As they chatted along the trail the pair, who have been best friends and running partners for 20 years, embarked on the adventure of a lifetime.
“We said wouldn’t it be neat to do something different in Wooster rather than a road race – the typical 5K, 10K, half marathon,” said Tegtmeier.
“We started thinking about the Amazing Race on TV and thought what can we do in Wooster to showcase Wooster - all the area parks, the downtown, the college - and let people know what a great town we have,” said Tegtmeier.
The pair immediately began brainstorming challenges the participants could take part in along the way.
Over the course of the next year Tegtmeier and Smith put together an eight-member board, set up a nonprofit, selected the Viola Startzman Free Clinic as the charity to receive the proceeds from the event and began soliciting sponsors.
“Everybody was willing to give,” said Tegtmeier, adding, “we had great support from area businesses.”
The pair then turned their attention to setting up the challenging course the participants would follow.
As race day dawned July 23, 51 teams of two or three participants, ranging in age from 18 to in their 60s, gathered at the YMCA for a pre-race meeting before being shuttled to OARDC for the official start of the race.
It was only then that the teams were given the first glimpse of what the course had in store for them, as they wound their way through the city, taking on a series of physical and mental challenges that tested not only their physical stamina but also their reasoning ability.
Armed only with a card containing clues to the challenges, a map, bicycle, bicycle helmet, a quarter, a digital camera or cell phone with camera and an optional cell phone with Internet and GPS capabilities, the teams set off to tackle a series of 20 challenges scattered throughout the city.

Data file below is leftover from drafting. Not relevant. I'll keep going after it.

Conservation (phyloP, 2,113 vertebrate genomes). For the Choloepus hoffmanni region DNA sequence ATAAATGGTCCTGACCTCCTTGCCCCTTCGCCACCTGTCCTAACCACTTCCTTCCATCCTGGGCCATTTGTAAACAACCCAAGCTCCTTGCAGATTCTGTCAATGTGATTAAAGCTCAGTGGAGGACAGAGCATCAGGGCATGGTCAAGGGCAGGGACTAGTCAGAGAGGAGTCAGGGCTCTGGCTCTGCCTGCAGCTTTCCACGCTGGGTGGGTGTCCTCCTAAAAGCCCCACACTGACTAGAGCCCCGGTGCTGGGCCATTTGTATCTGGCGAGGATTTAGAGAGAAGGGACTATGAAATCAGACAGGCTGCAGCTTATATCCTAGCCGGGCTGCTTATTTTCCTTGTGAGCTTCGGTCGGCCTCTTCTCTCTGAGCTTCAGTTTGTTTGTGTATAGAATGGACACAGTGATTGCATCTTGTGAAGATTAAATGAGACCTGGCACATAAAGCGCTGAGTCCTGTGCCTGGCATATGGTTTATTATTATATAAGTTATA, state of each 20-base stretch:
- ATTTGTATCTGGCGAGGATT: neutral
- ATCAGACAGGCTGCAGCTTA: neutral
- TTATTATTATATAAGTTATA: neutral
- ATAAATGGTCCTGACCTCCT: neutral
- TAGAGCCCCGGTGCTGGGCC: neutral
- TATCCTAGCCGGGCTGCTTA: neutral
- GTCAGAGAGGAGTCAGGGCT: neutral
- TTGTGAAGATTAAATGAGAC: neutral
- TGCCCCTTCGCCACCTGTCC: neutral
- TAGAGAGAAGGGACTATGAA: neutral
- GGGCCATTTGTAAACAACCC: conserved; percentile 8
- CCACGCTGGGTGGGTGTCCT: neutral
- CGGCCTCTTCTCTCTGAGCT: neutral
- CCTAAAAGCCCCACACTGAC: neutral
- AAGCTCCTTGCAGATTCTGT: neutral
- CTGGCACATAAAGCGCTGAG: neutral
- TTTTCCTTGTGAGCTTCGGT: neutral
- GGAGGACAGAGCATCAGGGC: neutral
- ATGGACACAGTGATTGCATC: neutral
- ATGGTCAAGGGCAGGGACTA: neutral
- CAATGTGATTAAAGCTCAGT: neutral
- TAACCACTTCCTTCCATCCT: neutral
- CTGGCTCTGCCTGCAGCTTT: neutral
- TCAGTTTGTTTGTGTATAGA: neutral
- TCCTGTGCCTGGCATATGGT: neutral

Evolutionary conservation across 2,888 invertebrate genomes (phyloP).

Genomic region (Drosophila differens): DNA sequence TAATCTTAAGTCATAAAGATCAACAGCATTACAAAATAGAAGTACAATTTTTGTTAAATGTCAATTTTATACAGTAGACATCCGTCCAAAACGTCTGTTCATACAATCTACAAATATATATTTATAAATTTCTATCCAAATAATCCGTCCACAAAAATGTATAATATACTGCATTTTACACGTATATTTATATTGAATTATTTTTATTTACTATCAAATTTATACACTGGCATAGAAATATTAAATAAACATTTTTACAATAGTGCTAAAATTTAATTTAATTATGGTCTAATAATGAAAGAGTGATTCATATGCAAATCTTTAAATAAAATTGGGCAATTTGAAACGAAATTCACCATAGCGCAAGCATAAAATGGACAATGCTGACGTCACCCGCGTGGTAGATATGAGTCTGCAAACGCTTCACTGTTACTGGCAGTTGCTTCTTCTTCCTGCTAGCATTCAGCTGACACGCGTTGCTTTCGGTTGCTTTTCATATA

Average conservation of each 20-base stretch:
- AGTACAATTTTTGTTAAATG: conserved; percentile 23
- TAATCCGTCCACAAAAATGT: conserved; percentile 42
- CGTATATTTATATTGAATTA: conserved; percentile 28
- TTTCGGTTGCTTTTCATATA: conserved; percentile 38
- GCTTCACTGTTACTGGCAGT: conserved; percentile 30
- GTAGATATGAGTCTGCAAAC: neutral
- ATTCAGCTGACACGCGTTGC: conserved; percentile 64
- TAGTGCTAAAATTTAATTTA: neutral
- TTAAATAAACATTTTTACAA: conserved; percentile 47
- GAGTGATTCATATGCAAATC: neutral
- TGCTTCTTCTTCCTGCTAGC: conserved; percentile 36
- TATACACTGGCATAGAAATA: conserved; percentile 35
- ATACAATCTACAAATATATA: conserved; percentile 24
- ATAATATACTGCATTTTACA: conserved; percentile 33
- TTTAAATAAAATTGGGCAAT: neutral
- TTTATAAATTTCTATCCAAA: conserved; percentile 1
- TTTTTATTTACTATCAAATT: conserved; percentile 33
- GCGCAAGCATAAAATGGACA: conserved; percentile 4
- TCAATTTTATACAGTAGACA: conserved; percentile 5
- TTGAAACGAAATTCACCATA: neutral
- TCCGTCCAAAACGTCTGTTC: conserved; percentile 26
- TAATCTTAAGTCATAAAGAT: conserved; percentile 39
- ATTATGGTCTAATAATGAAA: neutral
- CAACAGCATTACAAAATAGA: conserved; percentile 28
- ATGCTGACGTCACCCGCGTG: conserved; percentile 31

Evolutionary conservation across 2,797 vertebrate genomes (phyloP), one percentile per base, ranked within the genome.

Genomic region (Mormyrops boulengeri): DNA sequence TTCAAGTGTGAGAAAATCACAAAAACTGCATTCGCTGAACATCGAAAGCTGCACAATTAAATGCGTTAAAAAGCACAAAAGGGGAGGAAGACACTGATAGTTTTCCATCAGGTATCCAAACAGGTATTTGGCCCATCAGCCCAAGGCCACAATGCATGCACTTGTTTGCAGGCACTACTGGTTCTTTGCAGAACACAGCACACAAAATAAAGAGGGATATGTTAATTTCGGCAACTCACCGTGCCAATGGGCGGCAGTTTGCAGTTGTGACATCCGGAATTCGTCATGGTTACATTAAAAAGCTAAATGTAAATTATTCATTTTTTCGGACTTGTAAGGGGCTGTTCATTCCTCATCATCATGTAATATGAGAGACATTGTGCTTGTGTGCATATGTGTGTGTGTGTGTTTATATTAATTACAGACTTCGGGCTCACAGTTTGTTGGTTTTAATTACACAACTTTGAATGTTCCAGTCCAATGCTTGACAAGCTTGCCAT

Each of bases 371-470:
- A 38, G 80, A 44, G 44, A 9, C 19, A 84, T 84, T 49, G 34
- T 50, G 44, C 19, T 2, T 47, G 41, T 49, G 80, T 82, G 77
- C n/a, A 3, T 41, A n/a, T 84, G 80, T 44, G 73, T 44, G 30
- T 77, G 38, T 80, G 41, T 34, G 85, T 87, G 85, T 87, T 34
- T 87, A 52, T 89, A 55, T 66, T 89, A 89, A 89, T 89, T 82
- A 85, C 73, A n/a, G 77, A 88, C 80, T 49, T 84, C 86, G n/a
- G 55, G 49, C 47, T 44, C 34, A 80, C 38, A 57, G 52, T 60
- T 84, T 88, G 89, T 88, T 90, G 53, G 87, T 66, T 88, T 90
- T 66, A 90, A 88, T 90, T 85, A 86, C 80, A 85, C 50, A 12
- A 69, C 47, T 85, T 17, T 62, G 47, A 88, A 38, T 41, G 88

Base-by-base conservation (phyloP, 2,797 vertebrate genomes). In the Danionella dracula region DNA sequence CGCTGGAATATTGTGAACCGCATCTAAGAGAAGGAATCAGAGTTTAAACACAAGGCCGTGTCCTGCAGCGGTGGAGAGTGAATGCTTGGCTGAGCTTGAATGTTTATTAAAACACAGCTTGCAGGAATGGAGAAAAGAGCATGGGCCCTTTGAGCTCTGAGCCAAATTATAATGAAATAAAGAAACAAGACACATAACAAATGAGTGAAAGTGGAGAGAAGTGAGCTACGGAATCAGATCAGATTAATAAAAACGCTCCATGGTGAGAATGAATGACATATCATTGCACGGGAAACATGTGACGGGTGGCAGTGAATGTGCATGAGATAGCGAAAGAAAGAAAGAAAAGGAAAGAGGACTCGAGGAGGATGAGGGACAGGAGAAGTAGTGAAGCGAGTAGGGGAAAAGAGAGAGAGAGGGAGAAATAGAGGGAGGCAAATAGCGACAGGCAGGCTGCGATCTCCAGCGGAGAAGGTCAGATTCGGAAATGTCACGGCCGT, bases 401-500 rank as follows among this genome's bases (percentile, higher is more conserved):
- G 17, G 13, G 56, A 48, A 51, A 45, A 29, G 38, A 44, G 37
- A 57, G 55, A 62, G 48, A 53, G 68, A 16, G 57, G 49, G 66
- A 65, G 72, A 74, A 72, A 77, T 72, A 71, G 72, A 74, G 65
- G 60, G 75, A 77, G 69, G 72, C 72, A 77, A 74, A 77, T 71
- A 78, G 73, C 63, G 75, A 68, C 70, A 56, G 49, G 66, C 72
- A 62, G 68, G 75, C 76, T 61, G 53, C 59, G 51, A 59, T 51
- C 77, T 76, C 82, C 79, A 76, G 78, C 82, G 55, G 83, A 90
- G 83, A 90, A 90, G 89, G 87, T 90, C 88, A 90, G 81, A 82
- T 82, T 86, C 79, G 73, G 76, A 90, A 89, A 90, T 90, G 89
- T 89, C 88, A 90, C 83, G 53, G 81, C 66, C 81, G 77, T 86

After completing a challenge at OARDC, the teams set off on foot for Wooster Cemetery, Schellin Park, Knights Field and downtown Wooster before biking to Spangler Park to hike the outer loop trail. After dropping off their bikes at Christmas Run Park, the teams set out on foot again to complete challenges at The College of Wooster, the Viola Startzman Free Clinic and finally Freedlander Park.
According to Tegtmeier, the team members covered a total of 25 miles to complete the course.
As the long day came to a close, the competitors and volunteers gathered at the Olde Jaol to celebrate and learn the final results.
Taking first place with a blistering time of 3:37 was the Happy Go-Getters team, which was made up of Logan, Lucas and Levi McClish.
Coming in a close second were John Thompson and Anne Nurse of the Still Lost team. Third place went to Nathan Smith and Kam Jewett of the LifeKraze.com team.
Between entry fees, sponsorships and the proceeds of an auction of 20 gift baskets donated by local restaurants, businesses and community members, $21,000 was raised for the Viola Startzman Free Clinic.
“The money that you have raised today will go so far for us,” Jamie Parsons of the clinic told the crowd assembled for the post-race party.
“Thank you so much from our patients and our staff and volunteers,” said Parsons, acknowledging the hard work of the event organizers, volunteers and participants.
To learn more about the Wooster Urban Adventure Challenge, log on to http://www.woosterurbanadventure.com.
Published: July 26, 2011